I put the “C” in CDI in quotes because I often see deaf interpreters who have achieved a national certification place emphasis on the fact that they are not just a deaf interpreter but a certified deaf interpreter. I commend the individuals who are able to attain a national certification; however, the label has little meaning for me. If we look at hearing interpreters for comparison, interpreters who have achieved a national certification do not ascribe to the label of certified interpreter. They are simply, interpreters. I believe that the addition and emphasis on certified in labeling oneself is a tacit way of bringing validity and an implication of expertise to one’s work. The current certification systems are developed with a focus on generalist/entry level skills. Having this certification does not make one an expert in all things interpreted and this fact should be reflected in the work a deaf interpreter chooses to do and not do. I argue that deaf interpreters should accept this same model as hearing interpreters and not overly emphasize certification status.
Before we go any further, I ‘d like to make sure we are all working from the same understanding of terms that are often used when talking about what a deaf interpreter does in their work. We can’t really talk about perceptions until we are using common definitions.
A Relay Interpreter is one that passes the information from one person on to another. I see relay interpreting used often by deaf interpreters. Relaying information is retaining the form of the language in its original state. It is passing the message on to another person without analyzing or unpacking the source text for cultural, linguistic, or environmental factors to meet the goal of the communication in the target language.
A Shadow Interpreter is used in theater settings but can be seen in other settings as well. With this method, the interpreter literally shadows the speaker as they move about.
A Mirror Interpreter is useful in settings where there are members of an audience or setting that cannot see the original signed message due to sight line or distance restrictions. This interpreter will employ relay interpreting function by maintaining the form of the source language.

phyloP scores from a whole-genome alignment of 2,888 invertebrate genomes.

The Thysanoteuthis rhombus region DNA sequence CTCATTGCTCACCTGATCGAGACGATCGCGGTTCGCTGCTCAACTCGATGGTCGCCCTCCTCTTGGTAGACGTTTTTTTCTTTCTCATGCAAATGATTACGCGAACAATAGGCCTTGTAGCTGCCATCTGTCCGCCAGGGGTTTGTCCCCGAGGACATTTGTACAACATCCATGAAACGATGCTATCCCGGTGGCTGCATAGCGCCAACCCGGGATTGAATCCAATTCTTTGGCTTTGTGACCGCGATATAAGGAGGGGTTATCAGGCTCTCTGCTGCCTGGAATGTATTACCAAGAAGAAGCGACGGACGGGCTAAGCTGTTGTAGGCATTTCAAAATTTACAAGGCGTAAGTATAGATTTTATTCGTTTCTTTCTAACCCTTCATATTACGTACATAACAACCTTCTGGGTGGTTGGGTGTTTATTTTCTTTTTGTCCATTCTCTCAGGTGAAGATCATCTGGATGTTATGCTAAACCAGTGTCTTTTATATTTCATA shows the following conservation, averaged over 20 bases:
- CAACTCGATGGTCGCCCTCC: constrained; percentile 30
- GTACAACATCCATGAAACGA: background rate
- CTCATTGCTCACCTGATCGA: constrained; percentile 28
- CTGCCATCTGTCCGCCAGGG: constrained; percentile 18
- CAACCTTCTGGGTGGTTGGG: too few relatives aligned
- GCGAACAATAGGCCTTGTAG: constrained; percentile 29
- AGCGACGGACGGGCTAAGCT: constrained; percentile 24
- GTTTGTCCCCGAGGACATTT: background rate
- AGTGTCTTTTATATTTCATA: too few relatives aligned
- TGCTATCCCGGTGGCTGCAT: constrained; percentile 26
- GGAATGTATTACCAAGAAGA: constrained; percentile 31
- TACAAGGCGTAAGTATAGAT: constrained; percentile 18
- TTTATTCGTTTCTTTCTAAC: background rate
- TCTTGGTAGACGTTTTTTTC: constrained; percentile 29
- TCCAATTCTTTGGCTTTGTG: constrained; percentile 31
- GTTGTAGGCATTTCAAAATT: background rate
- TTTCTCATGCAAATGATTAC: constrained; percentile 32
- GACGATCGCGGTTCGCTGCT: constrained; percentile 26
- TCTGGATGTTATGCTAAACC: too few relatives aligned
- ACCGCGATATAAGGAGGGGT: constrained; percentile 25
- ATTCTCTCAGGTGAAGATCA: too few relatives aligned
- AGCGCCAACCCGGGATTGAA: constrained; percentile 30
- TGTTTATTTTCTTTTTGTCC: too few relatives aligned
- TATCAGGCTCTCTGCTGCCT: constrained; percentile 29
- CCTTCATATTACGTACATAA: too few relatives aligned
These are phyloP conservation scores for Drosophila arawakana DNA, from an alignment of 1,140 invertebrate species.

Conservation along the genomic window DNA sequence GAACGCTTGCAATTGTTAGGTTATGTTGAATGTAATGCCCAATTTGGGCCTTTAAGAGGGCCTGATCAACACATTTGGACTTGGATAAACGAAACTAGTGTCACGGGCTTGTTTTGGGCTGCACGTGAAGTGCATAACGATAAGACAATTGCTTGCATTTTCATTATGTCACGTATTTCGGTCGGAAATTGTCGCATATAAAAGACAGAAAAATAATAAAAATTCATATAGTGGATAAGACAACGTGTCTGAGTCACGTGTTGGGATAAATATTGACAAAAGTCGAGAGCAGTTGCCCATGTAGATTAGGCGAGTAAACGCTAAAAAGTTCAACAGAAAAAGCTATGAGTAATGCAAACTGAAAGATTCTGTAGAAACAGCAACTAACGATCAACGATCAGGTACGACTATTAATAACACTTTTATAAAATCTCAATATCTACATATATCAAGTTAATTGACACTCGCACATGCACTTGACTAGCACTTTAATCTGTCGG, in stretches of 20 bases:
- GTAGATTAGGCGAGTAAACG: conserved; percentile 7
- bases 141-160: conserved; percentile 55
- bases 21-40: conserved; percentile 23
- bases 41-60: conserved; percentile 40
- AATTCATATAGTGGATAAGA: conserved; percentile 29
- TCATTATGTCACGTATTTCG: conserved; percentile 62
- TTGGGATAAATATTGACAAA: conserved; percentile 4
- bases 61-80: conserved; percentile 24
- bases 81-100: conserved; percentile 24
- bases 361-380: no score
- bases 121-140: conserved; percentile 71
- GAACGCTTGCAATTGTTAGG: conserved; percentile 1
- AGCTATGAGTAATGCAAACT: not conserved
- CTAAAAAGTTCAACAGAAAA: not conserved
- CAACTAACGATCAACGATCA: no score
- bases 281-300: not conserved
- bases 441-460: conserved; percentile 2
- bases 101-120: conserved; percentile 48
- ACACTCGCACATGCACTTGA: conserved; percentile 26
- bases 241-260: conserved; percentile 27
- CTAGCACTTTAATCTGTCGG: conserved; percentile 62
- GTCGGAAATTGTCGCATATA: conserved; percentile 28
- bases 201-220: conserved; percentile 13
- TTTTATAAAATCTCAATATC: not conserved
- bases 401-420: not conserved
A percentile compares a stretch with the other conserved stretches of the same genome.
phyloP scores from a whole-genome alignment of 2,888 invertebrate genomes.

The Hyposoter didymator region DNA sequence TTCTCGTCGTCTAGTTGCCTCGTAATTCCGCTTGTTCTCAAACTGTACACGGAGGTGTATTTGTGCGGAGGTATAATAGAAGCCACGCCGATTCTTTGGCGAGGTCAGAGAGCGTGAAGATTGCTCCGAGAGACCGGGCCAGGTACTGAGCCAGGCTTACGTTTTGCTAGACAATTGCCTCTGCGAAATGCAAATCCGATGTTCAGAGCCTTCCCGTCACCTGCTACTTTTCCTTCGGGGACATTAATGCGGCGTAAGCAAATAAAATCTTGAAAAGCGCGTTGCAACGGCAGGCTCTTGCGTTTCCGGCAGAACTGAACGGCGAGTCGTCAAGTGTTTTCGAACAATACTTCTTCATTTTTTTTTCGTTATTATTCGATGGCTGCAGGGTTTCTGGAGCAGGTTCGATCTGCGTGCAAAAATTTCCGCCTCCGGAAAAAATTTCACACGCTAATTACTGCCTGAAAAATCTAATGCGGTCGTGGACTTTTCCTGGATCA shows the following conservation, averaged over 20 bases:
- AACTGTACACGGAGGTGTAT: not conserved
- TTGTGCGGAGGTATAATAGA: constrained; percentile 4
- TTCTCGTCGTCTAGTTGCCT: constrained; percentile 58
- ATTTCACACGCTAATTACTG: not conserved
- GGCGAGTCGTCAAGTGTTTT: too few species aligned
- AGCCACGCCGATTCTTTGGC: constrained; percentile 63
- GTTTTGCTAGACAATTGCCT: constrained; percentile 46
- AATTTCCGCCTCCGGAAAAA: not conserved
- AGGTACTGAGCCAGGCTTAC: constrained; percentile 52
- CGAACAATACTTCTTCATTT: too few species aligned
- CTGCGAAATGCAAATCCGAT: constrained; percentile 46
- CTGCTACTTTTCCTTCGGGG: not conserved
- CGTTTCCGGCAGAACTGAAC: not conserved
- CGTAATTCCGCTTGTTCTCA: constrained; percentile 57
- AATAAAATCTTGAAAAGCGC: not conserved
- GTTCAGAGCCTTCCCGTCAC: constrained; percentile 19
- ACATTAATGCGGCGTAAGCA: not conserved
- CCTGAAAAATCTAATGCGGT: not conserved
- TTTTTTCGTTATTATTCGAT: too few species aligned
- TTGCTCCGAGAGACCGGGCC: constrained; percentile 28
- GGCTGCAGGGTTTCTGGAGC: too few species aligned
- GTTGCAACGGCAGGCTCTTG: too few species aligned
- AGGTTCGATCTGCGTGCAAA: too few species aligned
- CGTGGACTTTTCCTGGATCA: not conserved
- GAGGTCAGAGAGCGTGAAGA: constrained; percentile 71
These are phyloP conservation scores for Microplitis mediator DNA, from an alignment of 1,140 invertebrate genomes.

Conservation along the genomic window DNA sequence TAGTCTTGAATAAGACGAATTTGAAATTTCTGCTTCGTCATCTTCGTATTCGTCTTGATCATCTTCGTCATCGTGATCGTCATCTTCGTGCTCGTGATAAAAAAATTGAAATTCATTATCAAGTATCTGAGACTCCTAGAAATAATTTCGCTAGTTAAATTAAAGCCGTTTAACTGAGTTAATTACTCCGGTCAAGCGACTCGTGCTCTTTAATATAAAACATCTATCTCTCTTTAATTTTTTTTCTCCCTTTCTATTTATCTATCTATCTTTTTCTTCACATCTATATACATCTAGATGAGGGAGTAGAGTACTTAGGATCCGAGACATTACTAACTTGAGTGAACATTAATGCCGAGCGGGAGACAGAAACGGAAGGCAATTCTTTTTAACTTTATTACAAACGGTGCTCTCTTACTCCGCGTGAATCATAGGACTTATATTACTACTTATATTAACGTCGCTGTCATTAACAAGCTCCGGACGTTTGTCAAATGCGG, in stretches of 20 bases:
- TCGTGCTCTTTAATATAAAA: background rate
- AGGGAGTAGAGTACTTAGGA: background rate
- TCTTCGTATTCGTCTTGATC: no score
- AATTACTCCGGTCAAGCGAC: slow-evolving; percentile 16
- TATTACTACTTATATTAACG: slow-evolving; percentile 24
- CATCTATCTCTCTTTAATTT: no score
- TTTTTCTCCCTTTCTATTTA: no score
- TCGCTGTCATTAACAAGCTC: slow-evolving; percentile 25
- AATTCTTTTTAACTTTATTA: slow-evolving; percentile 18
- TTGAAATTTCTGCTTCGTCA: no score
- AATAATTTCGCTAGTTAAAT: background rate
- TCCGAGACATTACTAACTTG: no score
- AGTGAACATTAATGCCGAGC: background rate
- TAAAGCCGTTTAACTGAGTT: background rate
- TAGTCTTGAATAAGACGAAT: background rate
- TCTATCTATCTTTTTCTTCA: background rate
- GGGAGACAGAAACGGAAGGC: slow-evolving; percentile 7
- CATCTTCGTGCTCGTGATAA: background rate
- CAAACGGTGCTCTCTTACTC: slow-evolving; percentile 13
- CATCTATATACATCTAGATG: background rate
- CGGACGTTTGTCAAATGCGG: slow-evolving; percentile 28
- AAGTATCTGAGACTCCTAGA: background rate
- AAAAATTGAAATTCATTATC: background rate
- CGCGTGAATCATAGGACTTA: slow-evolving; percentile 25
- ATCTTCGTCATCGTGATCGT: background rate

A ‘translation’ according to The Oxford Companion to the English Language is “communication of the meaning of a source-language text by means of an equivalent target language text”. With this definition in mind, we can understand what an Interpreter or Translator is doing.
Deaf-Blind Interpreters are often deaf interpreters. People who function as Intervenors/SSPs for Deaf-Blind people may also be deaf interpreters but their role is very different than when they are functioning as an interpreter. Often the terms (and roles) are conflated and I’d like to make clear here that Deaf-Blind interpreters and intervenors serve very different functions even though it may sometimes be the same person doing both.
Calling someone an International Sign Interpreter is a misnomer. There is no International Signed Language, per say, so in looking at our definition of translation/interpretation the word translation or interpreter doesn’t apply in its strictest sense. Deaf interpreters who are providing access for an international audience have developed their communication skills from interacting with many deaf communities in many geographical areas that are not their own. They have learned how deaf people talk about specific concepts and topics in a common and sometimes gestural way and are able to modulate their language used depending on the audience. This is a very specific skill of which some deaf interpreters claim to have but in fact do not because they lack the experience in a variety of international sign language communities.
High Visual Orientation/Gesturing as a form of communication is another function of deaf interpreters and is sometimes used.
The term ‘Interpreter’ should conjure some meaning for you since I am addressing an audience of interpreters. I envision your understanding of interpreter is ‘someone who provides equivalent translations between a signed language and a spoken language’. An ‘ASL-English Interpreter’ would be the appropriate term for those of you who work between those two separate and distinct languages.